For example, this is a list for spicy reds.

Châteauneuf-du-Pape (Grenache dominated blend)

  • N Rhône Syrah: darker fruit, black pepper, higher acidity, lower alcohol, chewier tannins
  • Rioja: brick red, less herbal, lower alcohol, more oaked and often with American oak
  • Chianti: brighter with higher acidity, higher and firmer tannins, drier finish
  • Nebbiolo: rust-red tinge, more floral, higher acidity, much higher tannins

You can then rejig the list to put it in terms of another variety or style.

Chianti

  • Nebbiolo: rust-red tinge, more floral, higher acidity, much higher tannins
  • Châteauneuf-du-Pape: garrigue, less cherry fruit, lower acidity, lower and softer tannins
  • Rioja: brick red, less bright, lower acidity, softer tannins, more oaked and often with American oak

Here are some more differential lists to get you started. Try, with the help of your peers, to formulate such lists in your blind tasting practices. Start with just a couple of varieties or styles, and then, over several tastings, gradually extend and refine the list.

Chablis

  • Muscadet: paler, slight effervescence, lees character, lighter body, lower acidity and alcohol, less mineral
  • Savennières: more aromatic, fuller body, higher alcohol, bitter afternote
  • Sancerre: more aromatic, notes of gooseberry and grass
  • Riesling: much more aromatic, petrol, possible residual sugar

Gewurztraminer

  • Viognier: no pink tinge, more stone fruit, less exotic, often less oily, dry, lacks bitter finish
  • Pinot Gris: pear or stone fruit, no lychee, often less oily, higher acidity, greater structure
  • Muscat: grapey, orange blossom, lighter body, lower alcohol, often drier
  • Torrontes: lacks lychee note, less oily, more mineral

Gamay

  • Pinot Noir: no blue tinge or estery notes, higher acidity, alcohol, and tannins, often oaked
  • Dolcetto: darker colour, more ‘Italian’ cherries and bitter almonds, lower acidity, higher alcohol and tannins, drier finish
  • Barbera: more cherry than strawberry, higher acidity, more often oaked, drier finish
  • Valpolicella: sour cherry note, higher acidity

Pinot Noir

  • Gamay: blue tinge, estery notes, lower acidity, alcohol, and tannins, rarely oaked
  • Grenache: spicier, higher alcohol, lower acidity
  • Tempranillo: brick red, less finely etched fruit, lower acidity, often oaked with American oak
  • Nebbiolo: rust-red tinge, fuller body, much higher tannins

Cabernet Sauvignon (e.g. Left Bank Bordeaux)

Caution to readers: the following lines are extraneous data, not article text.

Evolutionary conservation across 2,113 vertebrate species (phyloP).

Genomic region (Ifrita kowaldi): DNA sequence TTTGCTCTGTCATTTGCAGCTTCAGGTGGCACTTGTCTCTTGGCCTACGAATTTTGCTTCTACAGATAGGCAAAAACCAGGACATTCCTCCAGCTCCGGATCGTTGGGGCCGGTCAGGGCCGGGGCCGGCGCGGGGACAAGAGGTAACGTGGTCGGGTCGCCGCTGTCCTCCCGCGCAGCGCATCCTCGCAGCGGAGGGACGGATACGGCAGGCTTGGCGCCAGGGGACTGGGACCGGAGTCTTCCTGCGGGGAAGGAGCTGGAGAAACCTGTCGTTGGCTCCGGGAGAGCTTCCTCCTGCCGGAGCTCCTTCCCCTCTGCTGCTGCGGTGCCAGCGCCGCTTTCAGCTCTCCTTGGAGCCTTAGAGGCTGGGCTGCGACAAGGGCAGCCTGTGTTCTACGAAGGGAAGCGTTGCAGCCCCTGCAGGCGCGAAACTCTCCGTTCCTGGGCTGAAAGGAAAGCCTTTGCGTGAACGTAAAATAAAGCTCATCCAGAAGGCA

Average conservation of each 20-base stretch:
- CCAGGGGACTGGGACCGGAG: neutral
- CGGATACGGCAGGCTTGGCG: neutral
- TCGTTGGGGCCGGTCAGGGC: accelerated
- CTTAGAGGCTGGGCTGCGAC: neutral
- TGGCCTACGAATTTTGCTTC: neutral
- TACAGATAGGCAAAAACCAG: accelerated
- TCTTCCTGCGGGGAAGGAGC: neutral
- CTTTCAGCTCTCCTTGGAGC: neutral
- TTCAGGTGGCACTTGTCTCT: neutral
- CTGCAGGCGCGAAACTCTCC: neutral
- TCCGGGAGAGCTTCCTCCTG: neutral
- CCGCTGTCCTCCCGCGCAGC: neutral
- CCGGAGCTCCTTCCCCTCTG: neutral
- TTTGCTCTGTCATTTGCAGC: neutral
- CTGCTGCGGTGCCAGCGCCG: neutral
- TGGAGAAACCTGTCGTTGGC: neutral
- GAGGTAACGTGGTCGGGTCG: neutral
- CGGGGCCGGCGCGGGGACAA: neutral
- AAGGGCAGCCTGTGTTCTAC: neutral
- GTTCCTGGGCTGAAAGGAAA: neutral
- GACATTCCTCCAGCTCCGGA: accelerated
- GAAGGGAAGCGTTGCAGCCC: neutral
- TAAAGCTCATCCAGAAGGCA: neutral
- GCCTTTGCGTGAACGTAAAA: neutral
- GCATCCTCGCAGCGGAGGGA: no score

• Merlot: plums, no cassis or green pepper, more earth and less gravel, lower acidity, higher alcohol, softer tannins
  • Syrah: black pepper, no cassis or green pepper, lower acidity, less structured
  • Cabernet Franc: more aromatic, lighter fruit, lesser structure and tannins
  • Cahors: inkier, earthy mineral notes, higher tannins
  • Argentine Malbec: fuller body, higher alcohol, lower acidity, softer tannins

Adapted from the new edition of The Concise Guide to Wine and Blind Tasting.

Concise Guide to Wine 2e

Major Prize for ‘Concise Guide to Wine and Blind Tasting’

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My co-author James Flewellen and I were honoured a few months ago when our ‘textbook of wine’ won ‘Best in the UK’ in the the drinks education category of the prestigious Gourmand Awards.

All the national winners entered the final, which was held this month in Yantai, China, and we are delighted to announce that our title won ‘Best in the World – 2nd place’.

For several years, James and I were heavily involved in the popular Oxford University Blind Tasting Society. James presided over the society and led the university blind tasting team to victory in several international competitions. We wrote ‘The Concise Guide to Wine and Blind Tasting’ to crystallise the knowledge and expertise that we had acquired and share our passion with a wider audience.

The book was published in March last year, and soon began receiving rave reviews, including, to our astonishment, from the Times Literary Supplement, which dubbed it ‘a comprehensive education in wine’. It also gathered a strong following among people studying for wine qualifications, not least the highly-regarded wine degree at Plumpton College.

The book aims to provide readers, including novices, with a strong foundation in wine, which they can then build upon with their own, unique tasting experiences. Although all the major wine styles and regions are covered, the emphasis is firmly on blind tasting, which, by removing unconscious bias and suggestion (from the price, from the label, and so on), sets a standard of objectivity in wine.

A blind tasting in progress.

Aside from this, there is much pleasure to be taken from the process of blind tasting, in:

  • Testing, stretching, and developing our senses
  • Applying our judgement
  • Relying upon and recalling old memories
  • Comparing our analysis with that of our peers
  • Getting it more or less right (or ‘wrong for the right reasons’)
  • Discussing the wine and learning about it, and about wine in general
  • Imbibing the wine with the respect and consideration that it deserves.

In refining their senses and aesthetic judgement, blind tasters become much more conscious of the richness not only of wine but also of other potentially complex beverages such as tea, coffee, and spirits, and, by extension, the flavours in food, the scents in the air, and the play of light in the world. For life is consciousness, and consciousness is life.